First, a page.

Glory's Garden

All the world's a garden, you know, and we are mere flowers within it. Come, I'll show you!

Don't get any funny ideas!

©2016 Glory Lennon All Rights Reserved

My Peeps!

Wednesday, September 7, 2011

Transplanting tree peonies

 I have explained in the past that my Julie Friendship Rose garden is not actually filled only with roses.

There were several peonies in there along with Black-eyed Susans, a wayward burning bush, a few Irises, several Pincushion flowers and one Amsonia...at least I think that's what it's called. I'll have to look it up to be sure.

Yellow tree peony dug out and ready for transplanting

 Anyway, so with the weather cooling considerably now--it's been going way down into the 50's overnight for the past few weeks. Yes, autumn starts here in August-- I wanted to start with the transplanting of these tree peonies and other things to make room for all the roses I want to put in the Rose bed. Makes sense, right? Well, I thought so.
Pink tree peony waiting for its new home to be weed-free
 I grabbed me a shovel and started digging. I went out from the plant's trunk a good 12-15 inches, but even with that, I snipped a few major sized roots. Oops! Hope that doesn't go and kill them. I don't rightly know how delicate a tree peony is as I've never transplanted any before. They are exactly where I planted them from day one. Back then they were tiny little things. But look at them now! They're about 3 feet high and the same or more across. Hefty plants they are now.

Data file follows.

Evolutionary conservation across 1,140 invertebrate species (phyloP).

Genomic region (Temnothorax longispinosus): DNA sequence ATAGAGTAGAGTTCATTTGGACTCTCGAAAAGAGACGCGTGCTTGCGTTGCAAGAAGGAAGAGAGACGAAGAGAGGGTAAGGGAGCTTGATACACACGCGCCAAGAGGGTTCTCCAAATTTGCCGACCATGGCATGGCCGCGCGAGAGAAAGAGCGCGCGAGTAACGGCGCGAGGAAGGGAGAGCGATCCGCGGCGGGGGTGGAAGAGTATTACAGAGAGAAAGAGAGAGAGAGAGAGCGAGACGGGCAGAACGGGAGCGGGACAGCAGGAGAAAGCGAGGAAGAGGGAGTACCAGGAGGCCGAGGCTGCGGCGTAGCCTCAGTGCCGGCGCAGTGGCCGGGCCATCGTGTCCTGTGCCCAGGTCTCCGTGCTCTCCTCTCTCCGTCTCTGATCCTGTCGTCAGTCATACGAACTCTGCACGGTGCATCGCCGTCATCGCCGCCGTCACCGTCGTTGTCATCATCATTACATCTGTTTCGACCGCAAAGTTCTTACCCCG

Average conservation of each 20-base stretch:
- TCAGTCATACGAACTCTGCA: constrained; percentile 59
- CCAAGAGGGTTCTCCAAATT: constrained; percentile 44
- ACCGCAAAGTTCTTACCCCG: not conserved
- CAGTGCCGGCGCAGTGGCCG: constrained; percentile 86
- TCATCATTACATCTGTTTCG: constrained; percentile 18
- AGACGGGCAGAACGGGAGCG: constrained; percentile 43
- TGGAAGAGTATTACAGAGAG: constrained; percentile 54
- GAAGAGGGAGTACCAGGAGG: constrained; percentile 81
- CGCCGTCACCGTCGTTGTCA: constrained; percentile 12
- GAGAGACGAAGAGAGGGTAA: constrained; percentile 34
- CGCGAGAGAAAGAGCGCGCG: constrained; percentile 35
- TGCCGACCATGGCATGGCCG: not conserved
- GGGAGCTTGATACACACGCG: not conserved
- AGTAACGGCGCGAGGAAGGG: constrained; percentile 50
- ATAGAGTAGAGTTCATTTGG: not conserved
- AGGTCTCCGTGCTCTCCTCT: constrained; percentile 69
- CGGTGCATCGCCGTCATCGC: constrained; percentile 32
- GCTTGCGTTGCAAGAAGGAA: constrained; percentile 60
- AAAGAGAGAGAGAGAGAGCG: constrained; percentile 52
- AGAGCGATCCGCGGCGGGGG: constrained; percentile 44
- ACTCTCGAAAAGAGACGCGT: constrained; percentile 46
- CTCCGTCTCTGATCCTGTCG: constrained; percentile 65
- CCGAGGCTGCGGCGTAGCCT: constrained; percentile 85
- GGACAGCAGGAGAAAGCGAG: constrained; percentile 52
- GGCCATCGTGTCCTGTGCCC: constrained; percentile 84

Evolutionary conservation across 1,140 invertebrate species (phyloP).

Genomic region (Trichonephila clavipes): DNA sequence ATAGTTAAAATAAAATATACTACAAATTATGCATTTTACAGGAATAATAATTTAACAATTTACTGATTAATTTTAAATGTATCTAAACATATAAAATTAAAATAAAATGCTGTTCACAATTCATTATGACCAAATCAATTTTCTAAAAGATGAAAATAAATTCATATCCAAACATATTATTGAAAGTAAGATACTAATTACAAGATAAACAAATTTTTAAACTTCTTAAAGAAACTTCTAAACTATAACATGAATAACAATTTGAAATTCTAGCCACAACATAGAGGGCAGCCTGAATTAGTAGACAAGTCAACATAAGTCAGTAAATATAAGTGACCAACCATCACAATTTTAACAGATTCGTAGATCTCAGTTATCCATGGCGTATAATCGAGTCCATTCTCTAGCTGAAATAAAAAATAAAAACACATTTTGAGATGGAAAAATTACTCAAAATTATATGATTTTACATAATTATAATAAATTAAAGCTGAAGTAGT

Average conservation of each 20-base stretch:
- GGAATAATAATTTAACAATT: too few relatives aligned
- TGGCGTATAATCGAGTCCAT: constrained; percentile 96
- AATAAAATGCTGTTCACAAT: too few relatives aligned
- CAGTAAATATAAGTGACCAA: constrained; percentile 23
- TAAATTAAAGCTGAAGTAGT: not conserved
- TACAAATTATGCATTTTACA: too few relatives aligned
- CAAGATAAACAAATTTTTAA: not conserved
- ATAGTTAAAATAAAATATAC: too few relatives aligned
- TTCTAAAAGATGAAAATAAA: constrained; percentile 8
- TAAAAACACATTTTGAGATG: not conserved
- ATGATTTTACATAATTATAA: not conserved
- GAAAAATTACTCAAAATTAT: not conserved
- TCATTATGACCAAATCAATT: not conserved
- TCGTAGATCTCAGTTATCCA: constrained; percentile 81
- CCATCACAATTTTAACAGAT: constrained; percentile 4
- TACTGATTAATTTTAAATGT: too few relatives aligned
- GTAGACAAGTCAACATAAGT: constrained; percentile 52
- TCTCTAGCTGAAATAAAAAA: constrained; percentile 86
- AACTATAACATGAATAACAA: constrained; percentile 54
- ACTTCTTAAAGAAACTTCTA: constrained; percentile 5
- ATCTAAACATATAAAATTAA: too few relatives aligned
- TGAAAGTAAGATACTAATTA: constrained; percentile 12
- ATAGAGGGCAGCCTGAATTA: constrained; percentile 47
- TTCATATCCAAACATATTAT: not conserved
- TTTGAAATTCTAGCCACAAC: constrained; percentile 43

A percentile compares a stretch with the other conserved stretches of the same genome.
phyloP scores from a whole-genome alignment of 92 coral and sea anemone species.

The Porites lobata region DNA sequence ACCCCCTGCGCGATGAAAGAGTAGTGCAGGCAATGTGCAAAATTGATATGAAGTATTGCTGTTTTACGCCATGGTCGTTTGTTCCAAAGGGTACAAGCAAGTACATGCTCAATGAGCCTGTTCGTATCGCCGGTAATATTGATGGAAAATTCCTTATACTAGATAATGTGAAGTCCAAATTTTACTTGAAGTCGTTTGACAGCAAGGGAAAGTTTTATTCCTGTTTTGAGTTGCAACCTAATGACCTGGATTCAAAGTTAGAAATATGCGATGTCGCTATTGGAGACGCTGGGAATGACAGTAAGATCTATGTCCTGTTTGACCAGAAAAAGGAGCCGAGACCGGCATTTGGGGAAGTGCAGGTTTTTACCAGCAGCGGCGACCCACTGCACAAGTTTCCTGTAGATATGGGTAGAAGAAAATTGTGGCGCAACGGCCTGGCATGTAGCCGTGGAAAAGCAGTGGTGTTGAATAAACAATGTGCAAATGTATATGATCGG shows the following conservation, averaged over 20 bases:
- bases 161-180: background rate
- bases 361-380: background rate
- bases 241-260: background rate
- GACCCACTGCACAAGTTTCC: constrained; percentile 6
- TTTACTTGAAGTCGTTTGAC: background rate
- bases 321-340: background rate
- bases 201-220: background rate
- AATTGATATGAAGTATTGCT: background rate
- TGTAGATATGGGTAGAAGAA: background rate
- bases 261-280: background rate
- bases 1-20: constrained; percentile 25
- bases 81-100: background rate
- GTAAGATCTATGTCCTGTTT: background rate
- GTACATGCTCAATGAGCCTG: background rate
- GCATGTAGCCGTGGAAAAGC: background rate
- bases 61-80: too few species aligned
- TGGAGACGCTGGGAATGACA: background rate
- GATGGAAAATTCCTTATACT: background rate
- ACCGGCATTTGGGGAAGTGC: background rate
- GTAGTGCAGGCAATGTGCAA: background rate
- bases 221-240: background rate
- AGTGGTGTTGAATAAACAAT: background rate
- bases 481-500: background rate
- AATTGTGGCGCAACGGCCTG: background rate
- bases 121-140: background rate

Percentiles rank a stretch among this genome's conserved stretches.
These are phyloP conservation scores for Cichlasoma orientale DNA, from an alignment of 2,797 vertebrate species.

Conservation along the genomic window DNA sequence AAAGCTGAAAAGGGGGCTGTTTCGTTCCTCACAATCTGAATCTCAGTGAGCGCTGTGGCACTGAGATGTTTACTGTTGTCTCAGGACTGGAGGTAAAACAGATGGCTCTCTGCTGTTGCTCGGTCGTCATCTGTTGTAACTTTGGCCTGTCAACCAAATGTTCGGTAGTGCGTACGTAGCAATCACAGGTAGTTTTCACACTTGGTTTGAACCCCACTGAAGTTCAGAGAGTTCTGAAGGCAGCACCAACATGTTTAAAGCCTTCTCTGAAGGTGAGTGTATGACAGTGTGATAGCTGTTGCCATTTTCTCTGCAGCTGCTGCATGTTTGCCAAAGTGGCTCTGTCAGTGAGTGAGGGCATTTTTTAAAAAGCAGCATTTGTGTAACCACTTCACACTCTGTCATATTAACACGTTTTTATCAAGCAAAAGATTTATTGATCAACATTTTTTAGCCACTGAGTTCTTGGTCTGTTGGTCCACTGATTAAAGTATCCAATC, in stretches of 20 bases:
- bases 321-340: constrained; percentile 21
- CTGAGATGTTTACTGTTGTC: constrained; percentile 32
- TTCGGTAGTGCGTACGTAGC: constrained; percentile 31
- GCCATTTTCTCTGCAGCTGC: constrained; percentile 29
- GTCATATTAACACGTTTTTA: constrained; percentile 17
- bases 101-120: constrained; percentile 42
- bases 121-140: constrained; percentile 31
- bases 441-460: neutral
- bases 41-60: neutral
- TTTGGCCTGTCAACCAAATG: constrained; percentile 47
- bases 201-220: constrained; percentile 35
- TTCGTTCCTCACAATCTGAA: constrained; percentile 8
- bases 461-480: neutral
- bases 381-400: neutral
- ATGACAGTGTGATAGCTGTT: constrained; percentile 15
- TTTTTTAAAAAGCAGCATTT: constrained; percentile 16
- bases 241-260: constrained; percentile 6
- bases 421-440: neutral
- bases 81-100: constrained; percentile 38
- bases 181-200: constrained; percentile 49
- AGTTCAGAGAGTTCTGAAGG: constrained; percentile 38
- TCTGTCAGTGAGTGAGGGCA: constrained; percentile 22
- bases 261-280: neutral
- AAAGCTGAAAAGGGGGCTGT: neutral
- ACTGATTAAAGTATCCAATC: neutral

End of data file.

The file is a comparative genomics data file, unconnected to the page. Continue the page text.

Pink tree peony in its new home
 Now if they are anything like regular herbaceous peonies, these tree peonies should do fine even with out all the roots intact. That's the hope anyway. Well, I'll find out eventually, won't I?

This herbaceous peony must get out too
This yellow tree peony was the first one I removed and planted in the only place that made sense...the yellow flower bed in the back yard. I suppose you're wondering why I didn't plant it there first. Well, the yellow bed was awfully crowded then. It has since had quite a few things either die--my precious and still mourned for Scotch Broom --or made such a nuisance of itself-- that blasted yellow-twig dogwood which keeps coming back no matter how many times I dig it out!-- and some things were just moved to serve better elsewhere--The Susans look much better along the chain-link fence in the side yard and the daffodils bulbs keep expanding so they get to spread the love all over the yard.

So, yes, there is room now for the tree peonies.


I'll keep an eye out and see if the roots I left behind do anything so wild as to re-sprout and give me another tree peony. Wouldn't that be wild? Stranger things have been known to happen...especially in my yard!
Severed roots...Oops!

Not having a good "pink" flower bed, the pink tree peony went into the yellow bed too. I know, I know! What am I thinking??? But what the hey? It needed a new home and there it was, an empty spot. Seemed like serendipity to me.